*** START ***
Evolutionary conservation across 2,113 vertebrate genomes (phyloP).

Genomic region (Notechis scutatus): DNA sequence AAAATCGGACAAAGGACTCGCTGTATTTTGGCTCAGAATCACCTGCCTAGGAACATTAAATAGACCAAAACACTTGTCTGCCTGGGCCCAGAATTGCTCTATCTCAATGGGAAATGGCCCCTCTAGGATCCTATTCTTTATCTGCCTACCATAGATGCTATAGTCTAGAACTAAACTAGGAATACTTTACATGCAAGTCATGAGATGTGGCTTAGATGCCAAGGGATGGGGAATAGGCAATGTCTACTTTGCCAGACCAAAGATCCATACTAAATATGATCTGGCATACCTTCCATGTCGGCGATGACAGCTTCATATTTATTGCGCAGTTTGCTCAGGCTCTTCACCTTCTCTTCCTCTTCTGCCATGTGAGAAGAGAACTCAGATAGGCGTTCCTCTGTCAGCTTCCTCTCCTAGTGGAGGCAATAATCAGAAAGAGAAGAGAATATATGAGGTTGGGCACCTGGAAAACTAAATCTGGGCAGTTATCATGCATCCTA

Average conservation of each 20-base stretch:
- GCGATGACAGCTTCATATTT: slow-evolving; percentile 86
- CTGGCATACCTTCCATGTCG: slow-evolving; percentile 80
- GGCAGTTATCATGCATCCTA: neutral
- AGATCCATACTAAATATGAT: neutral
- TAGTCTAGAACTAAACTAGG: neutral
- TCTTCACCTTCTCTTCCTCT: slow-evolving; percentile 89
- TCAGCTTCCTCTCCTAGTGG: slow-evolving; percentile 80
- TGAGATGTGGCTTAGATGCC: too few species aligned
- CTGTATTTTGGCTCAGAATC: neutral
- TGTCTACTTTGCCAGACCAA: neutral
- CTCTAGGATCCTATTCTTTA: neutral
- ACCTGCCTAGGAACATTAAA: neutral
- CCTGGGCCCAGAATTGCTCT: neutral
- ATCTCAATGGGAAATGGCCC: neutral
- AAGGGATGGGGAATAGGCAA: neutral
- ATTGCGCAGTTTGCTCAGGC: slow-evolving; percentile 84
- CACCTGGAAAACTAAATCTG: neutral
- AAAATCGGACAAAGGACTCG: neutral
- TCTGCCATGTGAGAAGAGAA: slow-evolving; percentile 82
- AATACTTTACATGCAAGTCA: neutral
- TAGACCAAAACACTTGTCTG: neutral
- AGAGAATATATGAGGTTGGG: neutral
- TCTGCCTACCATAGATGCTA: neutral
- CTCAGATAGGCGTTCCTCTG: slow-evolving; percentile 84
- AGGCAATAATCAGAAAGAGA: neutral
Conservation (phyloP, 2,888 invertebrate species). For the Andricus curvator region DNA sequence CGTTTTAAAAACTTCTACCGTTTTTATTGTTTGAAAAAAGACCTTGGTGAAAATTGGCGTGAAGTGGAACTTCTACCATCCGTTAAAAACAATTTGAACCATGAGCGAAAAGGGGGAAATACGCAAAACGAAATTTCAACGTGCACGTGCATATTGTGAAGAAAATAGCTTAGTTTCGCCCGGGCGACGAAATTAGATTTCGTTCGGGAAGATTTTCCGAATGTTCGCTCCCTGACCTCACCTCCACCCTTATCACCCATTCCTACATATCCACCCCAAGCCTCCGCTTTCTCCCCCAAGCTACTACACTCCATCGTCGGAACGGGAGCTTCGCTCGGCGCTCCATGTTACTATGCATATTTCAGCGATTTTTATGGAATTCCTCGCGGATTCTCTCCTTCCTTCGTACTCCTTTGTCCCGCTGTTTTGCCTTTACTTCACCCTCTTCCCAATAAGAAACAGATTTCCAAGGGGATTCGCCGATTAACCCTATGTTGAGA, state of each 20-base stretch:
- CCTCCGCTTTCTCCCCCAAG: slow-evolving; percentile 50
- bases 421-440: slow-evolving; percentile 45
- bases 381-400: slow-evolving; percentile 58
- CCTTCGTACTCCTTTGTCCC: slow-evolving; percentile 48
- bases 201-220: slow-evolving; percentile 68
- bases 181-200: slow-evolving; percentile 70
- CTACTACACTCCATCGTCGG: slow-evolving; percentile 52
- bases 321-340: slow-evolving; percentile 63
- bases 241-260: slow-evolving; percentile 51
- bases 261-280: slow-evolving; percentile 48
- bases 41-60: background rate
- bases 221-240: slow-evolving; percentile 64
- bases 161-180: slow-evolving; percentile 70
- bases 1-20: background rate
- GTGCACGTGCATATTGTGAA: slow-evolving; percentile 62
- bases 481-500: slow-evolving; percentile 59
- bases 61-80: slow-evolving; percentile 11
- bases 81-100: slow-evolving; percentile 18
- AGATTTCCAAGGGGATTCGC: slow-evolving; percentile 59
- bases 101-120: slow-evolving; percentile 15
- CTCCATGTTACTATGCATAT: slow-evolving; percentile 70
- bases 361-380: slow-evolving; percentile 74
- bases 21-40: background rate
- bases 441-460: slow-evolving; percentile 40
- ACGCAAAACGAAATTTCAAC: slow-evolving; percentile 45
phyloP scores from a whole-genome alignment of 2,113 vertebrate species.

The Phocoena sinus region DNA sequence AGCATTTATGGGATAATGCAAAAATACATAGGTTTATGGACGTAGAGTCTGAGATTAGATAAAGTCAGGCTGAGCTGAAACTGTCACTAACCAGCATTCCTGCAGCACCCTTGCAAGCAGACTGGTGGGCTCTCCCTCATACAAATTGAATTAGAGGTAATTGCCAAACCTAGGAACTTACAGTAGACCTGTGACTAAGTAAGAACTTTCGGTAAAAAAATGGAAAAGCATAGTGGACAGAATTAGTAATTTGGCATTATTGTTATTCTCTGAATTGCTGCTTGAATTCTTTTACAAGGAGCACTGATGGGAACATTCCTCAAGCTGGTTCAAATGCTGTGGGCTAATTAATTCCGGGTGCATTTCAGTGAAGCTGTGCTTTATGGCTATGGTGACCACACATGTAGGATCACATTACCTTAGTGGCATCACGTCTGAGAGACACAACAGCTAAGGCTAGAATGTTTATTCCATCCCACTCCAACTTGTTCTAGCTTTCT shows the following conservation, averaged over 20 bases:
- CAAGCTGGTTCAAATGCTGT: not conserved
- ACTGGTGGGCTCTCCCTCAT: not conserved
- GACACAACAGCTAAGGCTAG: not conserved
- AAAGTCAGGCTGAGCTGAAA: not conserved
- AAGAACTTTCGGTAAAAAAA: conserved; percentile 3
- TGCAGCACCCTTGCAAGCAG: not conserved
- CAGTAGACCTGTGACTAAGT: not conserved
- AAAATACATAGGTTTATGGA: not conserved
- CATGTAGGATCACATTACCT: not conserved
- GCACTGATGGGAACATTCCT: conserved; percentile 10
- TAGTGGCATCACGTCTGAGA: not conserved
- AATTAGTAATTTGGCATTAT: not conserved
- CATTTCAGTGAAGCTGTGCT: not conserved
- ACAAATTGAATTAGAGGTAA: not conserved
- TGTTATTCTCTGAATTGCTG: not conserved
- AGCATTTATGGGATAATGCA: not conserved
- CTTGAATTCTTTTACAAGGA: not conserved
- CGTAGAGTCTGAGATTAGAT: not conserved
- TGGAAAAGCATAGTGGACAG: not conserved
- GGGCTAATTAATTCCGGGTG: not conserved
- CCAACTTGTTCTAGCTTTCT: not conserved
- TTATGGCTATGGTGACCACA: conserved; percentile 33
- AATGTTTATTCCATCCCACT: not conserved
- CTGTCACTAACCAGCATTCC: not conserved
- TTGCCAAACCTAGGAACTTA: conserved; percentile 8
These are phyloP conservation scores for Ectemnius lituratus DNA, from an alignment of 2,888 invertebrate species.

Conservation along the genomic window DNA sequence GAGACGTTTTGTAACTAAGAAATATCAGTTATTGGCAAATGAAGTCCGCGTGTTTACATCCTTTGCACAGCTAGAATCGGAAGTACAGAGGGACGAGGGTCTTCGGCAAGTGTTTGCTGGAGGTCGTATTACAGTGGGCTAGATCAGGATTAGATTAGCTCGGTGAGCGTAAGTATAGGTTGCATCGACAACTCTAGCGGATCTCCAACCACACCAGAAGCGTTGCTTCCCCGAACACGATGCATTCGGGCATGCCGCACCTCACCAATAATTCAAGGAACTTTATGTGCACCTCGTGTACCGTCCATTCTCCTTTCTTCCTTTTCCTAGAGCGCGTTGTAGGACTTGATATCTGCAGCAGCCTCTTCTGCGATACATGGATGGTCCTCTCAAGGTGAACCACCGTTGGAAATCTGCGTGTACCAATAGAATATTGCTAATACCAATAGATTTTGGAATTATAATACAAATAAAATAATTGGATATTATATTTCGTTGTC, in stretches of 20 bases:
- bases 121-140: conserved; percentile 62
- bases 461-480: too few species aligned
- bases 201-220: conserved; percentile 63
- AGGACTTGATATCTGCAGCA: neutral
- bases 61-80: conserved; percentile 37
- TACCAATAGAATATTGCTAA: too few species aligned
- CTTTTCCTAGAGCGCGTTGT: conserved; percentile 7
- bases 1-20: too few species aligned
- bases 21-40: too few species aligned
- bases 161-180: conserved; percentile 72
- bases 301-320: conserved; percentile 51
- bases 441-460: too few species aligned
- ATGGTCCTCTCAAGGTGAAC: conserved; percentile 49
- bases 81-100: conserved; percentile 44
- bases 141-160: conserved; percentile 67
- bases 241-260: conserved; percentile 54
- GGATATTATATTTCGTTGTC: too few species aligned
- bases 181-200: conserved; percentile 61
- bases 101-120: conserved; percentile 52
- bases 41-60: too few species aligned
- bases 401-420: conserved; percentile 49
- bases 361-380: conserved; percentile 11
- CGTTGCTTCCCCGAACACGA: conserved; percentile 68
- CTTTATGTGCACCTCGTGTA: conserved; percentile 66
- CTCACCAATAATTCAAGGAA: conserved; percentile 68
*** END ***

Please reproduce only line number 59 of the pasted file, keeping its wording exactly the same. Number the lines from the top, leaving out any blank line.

- GACACAACAGCTAAGGCTAG: not conserved